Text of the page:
Introduction to Monte Carlo Model

This Blog entry is from the Monte Carlo Model section in Learn R.

Monte Carlo Simulation is a technique to create many random simulations based upon a random case (i.e. a transaction).   The random value can be forced to obey certain statistical assumptions, which in this example will be a triangular distribution.  Monte Carlo simulation is an enormous topic in its own right yet this section of Blog entries are intended to give just a basic overview of the tool and allow for the simulation of models created in these procedures.

Simulation for Communication refers to being able to run models based on explainable statically assumptions so to facilitate expectation setting for the model's impact.  Furthermore, that millions of random simulations will be exposed to the model, where records of both the randomly generated record and the output are retained, Monte Carlo simulation can help identify scenarios where there is potential for optimisation or risk mitigation.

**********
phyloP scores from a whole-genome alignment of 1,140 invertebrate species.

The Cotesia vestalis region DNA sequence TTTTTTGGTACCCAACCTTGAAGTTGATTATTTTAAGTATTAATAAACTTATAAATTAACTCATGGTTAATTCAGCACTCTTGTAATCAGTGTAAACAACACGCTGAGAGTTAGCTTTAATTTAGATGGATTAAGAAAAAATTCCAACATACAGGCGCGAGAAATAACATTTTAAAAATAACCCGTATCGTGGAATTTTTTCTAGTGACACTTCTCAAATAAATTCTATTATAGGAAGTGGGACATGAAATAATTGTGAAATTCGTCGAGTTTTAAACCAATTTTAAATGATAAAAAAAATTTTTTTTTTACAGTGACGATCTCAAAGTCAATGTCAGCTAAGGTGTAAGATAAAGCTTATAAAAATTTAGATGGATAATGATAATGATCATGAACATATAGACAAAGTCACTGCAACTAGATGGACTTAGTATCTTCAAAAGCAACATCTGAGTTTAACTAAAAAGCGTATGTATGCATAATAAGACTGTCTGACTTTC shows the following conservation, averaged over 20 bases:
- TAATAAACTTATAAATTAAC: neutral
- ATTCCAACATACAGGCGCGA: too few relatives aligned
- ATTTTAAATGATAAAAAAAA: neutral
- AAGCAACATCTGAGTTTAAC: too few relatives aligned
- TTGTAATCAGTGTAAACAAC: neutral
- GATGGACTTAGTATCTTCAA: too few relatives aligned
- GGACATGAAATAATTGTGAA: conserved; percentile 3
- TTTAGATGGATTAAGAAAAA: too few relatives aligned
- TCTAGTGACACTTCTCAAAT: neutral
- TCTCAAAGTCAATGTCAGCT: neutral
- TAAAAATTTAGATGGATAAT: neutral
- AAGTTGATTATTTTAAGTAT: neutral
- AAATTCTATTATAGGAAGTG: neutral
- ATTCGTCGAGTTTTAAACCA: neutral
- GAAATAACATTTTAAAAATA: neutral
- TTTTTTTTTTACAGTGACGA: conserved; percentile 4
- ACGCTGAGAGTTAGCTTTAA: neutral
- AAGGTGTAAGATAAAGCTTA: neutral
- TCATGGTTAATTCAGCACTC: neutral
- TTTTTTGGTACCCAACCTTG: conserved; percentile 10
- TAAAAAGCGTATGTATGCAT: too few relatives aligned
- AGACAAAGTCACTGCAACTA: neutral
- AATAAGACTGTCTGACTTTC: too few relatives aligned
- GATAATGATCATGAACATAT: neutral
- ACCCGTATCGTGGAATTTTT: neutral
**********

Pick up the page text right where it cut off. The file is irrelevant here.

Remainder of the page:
There are many types of distributions that can be randomly simulated, supported by functions in R.  The runif() and rnorm() functions are the most commonly used. The runif() function creates discrete values between a high and low amount.  The rnorm function creates values inside a normal distribution, taking the minimum, maximum, mean and standard deviation as parameters.

For most business simulations, the triangular distribution is most practical, given that the normal distribution is quite rarely seen.